Global sales of chip production equipment will likely rise 9.1 per cent next year after falling this year amid declining orders in nearly all regions, according to the industry group, Semiconductor Equipment and Materials International (SEMI).
Global chip equipment sales in 2005 were projected to reach $US32.95 billion, down from a banner 2004 when the market leapt 67 per cent to $US37.11 billion, SEMI said.
But next year, sales of chip making machinery was expected to rise to $35.97 billion, the group said.
The industry trade group characterised this year's decline as cyclical, since it came after a robust 2004. The chip equipment industry follows a boom and bust pattern similar to the chip industry. In boom years, companies tend to overinvest in new production lines, leading to over production and declines in chip prices. This year, the industry had forecast a down year for chips, causing many companies to approach factory investments with more caution.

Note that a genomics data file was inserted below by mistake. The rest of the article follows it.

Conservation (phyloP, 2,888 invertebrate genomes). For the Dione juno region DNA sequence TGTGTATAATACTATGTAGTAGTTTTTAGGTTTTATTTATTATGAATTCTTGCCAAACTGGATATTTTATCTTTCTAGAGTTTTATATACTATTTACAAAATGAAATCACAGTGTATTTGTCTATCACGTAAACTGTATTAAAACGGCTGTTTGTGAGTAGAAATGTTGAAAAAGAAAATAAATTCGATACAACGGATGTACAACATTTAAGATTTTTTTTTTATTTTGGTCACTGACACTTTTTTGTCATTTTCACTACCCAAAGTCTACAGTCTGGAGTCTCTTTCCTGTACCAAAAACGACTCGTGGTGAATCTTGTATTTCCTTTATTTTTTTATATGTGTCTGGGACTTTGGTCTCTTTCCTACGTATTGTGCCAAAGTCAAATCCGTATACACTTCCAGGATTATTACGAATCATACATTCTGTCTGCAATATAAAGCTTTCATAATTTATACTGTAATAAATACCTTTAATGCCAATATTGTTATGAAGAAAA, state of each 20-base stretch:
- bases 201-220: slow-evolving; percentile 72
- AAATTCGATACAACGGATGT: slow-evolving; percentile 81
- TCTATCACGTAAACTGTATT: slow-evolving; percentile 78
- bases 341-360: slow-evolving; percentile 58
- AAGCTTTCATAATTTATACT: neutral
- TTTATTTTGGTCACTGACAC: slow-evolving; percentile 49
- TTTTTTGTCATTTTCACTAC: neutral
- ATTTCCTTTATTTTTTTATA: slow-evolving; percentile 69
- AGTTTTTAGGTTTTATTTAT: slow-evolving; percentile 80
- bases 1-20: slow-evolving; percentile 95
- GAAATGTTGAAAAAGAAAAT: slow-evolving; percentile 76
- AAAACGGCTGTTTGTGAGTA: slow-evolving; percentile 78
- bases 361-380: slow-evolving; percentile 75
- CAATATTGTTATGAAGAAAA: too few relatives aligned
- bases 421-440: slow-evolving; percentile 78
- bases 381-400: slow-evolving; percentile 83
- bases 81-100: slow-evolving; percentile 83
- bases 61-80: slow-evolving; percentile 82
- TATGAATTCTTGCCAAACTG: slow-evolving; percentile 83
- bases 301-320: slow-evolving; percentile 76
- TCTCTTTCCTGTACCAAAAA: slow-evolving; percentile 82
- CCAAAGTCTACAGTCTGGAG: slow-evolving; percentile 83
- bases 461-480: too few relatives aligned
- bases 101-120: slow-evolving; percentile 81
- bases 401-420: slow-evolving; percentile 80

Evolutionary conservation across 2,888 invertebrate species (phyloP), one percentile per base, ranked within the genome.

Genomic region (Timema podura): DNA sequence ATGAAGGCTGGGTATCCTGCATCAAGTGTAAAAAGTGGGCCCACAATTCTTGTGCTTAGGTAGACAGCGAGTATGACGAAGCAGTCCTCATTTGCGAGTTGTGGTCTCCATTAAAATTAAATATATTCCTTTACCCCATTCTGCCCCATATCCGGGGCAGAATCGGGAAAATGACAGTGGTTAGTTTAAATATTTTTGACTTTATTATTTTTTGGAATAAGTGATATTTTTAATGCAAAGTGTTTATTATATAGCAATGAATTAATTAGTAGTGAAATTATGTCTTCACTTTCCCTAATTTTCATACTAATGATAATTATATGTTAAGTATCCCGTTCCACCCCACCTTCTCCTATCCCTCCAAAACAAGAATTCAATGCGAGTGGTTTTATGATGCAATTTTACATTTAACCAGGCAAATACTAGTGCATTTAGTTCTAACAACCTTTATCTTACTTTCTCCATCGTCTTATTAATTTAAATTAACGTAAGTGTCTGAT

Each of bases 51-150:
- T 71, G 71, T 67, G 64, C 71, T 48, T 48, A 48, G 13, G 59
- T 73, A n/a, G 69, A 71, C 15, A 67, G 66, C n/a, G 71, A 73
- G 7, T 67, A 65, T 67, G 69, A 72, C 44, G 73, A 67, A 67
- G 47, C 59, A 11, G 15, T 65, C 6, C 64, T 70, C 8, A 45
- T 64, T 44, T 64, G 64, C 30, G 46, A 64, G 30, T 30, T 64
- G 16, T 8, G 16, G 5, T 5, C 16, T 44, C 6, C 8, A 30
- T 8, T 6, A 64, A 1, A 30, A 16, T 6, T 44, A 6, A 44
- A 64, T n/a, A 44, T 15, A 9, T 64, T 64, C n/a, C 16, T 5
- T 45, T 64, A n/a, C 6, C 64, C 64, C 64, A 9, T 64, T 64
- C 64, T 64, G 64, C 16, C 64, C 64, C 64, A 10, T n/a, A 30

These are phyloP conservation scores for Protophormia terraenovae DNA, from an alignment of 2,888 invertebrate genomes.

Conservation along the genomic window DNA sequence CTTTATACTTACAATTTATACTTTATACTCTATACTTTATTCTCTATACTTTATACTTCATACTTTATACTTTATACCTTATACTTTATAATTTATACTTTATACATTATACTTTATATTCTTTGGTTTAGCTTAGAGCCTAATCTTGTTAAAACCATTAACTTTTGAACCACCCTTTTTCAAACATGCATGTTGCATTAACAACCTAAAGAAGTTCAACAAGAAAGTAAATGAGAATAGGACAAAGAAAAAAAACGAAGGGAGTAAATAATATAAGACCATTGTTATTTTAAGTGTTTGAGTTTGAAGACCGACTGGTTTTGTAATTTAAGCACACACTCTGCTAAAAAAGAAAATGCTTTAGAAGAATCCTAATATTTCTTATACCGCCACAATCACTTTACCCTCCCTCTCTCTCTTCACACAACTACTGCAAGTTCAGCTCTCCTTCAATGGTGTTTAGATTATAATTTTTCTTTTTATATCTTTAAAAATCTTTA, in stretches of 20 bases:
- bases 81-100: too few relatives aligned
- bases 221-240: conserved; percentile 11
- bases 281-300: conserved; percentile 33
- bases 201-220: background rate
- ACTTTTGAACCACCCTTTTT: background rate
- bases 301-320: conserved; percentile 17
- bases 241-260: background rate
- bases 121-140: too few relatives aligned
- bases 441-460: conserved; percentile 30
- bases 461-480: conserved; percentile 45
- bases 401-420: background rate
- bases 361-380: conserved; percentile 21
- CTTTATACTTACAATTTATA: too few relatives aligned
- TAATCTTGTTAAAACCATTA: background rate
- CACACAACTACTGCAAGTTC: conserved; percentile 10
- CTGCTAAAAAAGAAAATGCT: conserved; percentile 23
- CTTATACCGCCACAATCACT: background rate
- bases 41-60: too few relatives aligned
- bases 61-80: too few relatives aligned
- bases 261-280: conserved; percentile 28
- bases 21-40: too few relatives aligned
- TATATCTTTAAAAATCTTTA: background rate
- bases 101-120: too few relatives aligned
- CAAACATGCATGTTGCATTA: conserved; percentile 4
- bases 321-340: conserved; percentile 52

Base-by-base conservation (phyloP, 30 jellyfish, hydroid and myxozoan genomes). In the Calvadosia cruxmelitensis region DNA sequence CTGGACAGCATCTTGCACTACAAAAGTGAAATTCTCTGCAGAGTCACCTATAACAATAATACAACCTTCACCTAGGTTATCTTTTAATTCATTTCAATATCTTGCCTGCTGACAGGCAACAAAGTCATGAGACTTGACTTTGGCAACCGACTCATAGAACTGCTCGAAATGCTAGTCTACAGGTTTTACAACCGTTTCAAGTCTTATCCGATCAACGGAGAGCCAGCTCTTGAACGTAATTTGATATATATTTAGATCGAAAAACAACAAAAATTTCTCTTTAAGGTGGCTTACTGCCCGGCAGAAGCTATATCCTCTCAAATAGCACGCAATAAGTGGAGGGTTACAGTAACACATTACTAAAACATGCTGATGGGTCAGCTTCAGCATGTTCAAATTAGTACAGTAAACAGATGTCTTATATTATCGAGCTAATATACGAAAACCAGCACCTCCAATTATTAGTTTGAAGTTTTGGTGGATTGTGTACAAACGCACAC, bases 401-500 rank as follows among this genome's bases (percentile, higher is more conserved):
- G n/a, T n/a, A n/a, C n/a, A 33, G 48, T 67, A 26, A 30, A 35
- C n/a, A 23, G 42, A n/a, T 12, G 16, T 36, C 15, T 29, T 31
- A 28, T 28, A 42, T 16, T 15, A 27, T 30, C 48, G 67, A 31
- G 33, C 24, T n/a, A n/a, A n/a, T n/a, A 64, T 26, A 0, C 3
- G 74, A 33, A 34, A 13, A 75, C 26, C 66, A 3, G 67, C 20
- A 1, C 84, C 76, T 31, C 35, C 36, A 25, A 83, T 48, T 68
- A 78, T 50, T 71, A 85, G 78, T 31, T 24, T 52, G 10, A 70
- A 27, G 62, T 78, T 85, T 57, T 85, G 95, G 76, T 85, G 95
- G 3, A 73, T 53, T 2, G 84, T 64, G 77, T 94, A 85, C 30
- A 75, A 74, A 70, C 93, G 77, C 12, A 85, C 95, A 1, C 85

China posted the largest percentage decline in chip equipment purchases this year, a 54.1 per cent drop in purchases to $US1.24 billion, SEMI said.
Taiwanese chip makers also ordered less machinery this year, down 24.3 per cent to $US5.88 billion.
Japan remained the top buyer of semiconductor making equipment. After growing more than 49 per cent last year, the Japanese market declined only 2.8 per cent to $US8.04 billion this year, SEMI said.
South Korea was the only major chip producing country to increase equipment purchases this year, up 27.8 per cent to $US5.89 billion and good enough to overtake Taiwan as the second largest chip equipment buying economy this year.
North America ($5.79 billion) was fourth, down less than 1 per cent compared to last year. Europe ($3.19 billion) was down 7.4 per cent from last year.